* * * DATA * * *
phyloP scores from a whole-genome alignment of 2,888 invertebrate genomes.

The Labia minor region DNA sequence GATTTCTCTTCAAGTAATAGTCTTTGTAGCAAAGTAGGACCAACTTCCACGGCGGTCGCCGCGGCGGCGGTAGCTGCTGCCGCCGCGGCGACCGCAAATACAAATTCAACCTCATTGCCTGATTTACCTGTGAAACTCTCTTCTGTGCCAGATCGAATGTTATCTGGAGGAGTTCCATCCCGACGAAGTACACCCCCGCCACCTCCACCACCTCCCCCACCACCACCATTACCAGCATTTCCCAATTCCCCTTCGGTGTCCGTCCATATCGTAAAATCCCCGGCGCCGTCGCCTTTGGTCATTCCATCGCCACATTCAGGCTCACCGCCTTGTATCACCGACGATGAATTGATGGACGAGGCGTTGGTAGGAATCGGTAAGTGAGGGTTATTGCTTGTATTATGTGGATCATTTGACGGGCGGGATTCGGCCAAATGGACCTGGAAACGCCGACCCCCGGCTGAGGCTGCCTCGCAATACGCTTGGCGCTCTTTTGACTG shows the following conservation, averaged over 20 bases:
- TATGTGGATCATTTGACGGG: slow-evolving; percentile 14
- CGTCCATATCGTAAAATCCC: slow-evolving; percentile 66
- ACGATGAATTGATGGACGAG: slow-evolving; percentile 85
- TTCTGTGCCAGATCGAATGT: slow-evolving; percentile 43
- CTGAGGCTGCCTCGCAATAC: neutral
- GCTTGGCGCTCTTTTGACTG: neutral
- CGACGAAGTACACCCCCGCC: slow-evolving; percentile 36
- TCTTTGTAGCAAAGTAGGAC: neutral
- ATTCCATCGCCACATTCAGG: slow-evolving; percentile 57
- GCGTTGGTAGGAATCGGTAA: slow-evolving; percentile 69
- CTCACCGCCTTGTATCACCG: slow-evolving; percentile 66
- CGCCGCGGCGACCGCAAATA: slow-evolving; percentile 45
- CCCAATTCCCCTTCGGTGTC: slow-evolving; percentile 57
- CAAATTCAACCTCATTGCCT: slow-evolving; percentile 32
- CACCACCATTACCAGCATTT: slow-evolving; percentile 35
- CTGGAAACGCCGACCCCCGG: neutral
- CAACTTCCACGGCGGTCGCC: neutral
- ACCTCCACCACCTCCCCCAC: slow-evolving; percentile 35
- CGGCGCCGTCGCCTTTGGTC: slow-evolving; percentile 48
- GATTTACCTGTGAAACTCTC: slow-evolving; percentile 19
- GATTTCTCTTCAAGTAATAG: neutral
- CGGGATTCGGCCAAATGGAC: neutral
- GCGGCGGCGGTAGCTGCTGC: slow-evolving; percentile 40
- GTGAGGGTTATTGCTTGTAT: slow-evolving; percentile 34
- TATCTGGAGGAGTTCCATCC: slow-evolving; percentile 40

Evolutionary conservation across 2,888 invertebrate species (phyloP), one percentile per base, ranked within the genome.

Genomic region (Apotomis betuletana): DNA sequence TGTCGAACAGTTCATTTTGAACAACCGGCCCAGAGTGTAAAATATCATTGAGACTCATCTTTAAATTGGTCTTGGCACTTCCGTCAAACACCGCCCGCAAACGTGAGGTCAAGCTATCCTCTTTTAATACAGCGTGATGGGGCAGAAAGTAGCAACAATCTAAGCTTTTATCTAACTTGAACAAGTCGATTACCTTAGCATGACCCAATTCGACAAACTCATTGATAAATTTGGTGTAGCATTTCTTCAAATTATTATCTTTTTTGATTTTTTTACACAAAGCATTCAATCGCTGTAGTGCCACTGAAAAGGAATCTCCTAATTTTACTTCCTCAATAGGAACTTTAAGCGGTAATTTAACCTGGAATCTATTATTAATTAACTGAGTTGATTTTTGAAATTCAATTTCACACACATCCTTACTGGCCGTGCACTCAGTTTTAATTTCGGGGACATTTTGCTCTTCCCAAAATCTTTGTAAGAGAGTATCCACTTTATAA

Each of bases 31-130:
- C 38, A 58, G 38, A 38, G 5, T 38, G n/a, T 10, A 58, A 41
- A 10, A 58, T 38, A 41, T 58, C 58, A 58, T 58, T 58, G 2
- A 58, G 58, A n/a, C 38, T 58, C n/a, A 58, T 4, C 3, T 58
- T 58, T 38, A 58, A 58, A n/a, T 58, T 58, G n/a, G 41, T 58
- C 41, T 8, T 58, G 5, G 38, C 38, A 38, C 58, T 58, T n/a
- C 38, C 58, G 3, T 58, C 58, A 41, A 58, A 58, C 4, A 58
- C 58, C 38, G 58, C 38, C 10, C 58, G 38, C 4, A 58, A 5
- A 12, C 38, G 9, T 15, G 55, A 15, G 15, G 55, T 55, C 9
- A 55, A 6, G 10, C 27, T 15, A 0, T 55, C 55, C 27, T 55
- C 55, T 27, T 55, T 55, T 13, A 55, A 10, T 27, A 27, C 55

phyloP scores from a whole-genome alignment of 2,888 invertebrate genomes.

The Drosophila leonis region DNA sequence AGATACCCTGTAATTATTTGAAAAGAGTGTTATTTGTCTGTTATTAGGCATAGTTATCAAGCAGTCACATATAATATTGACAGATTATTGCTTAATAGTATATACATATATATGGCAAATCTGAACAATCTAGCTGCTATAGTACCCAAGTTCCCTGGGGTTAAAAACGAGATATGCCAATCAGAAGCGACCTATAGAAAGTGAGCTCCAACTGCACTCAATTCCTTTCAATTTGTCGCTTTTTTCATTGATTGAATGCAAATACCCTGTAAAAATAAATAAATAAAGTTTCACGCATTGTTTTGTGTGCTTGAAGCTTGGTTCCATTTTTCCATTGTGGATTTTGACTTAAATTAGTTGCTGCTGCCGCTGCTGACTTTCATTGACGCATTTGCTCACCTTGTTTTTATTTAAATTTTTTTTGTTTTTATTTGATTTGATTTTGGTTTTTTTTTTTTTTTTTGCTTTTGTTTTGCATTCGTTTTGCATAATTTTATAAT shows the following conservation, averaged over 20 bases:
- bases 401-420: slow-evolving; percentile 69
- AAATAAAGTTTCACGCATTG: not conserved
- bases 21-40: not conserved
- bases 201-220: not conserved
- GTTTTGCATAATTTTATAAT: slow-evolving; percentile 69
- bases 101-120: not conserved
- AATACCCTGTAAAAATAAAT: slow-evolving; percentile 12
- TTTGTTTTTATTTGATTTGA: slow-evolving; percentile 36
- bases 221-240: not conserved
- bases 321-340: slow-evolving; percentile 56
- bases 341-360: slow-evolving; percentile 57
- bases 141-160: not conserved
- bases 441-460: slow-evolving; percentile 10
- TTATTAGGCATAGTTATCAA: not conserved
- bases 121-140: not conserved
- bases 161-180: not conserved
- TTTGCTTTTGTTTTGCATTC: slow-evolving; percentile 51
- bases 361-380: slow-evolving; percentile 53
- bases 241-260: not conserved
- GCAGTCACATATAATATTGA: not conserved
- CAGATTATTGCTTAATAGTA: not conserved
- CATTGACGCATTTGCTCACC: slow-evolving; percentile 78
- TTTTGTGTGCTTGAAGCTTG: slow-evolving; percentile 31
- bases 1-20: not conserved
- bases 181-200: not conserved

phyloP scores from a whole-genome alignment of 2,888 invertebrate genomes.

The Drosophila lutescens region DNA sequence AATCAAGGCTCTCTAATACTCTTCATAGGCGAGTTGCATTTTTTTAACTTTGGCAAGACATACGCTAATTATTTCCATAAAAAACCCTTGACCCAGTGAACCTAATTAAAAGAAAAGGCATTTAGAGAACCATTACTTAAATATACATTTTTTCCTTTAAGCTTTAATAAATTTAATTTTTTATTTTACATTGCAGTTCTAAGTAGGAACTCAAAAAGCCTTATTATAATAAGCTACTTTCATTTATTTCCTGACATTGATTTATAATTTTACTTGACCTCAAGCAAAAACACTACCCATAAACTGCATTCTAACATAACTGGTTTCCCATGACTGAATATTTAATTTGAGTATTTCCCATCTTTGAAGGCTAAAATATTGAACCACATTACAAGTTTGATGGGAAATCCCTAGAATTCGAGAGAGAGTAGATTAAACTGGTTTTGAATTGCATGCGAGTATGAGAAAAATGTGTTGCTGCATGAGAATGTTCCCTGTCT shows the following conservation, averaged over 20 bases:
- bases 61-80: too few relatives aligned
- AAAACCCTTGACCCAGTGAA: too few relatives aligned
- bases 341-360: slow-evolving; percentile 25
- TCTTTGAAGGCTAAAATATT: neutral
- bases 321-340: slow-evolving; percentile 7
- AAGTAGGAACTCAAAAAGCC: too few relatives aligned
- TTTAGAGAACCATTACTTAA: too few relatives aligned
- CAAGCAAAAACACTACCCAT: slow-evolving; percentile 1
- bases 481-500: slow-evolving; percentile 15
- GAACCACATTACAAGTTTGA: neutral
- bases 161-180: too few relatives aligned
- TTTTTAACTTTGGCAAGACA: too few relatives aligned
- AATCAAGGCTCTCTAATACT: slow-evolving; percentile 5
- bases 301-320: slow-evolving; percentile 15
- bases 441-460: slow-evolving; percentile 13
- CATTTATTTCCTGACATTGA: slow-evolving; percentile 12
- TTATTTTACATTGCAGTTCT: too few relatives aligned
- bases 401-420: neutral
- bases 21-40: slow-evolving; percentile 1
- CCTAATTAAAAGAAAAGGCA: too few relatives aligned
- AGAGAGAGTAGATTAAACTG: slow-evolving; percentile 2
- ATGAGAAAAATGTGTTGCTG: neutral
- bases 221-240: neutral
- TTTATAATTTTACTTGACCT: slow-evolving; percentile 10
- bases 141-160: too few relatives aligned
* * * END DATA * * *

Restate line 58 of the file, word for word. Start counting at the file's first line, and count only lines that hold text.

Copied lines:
- bases 161-180: not conserved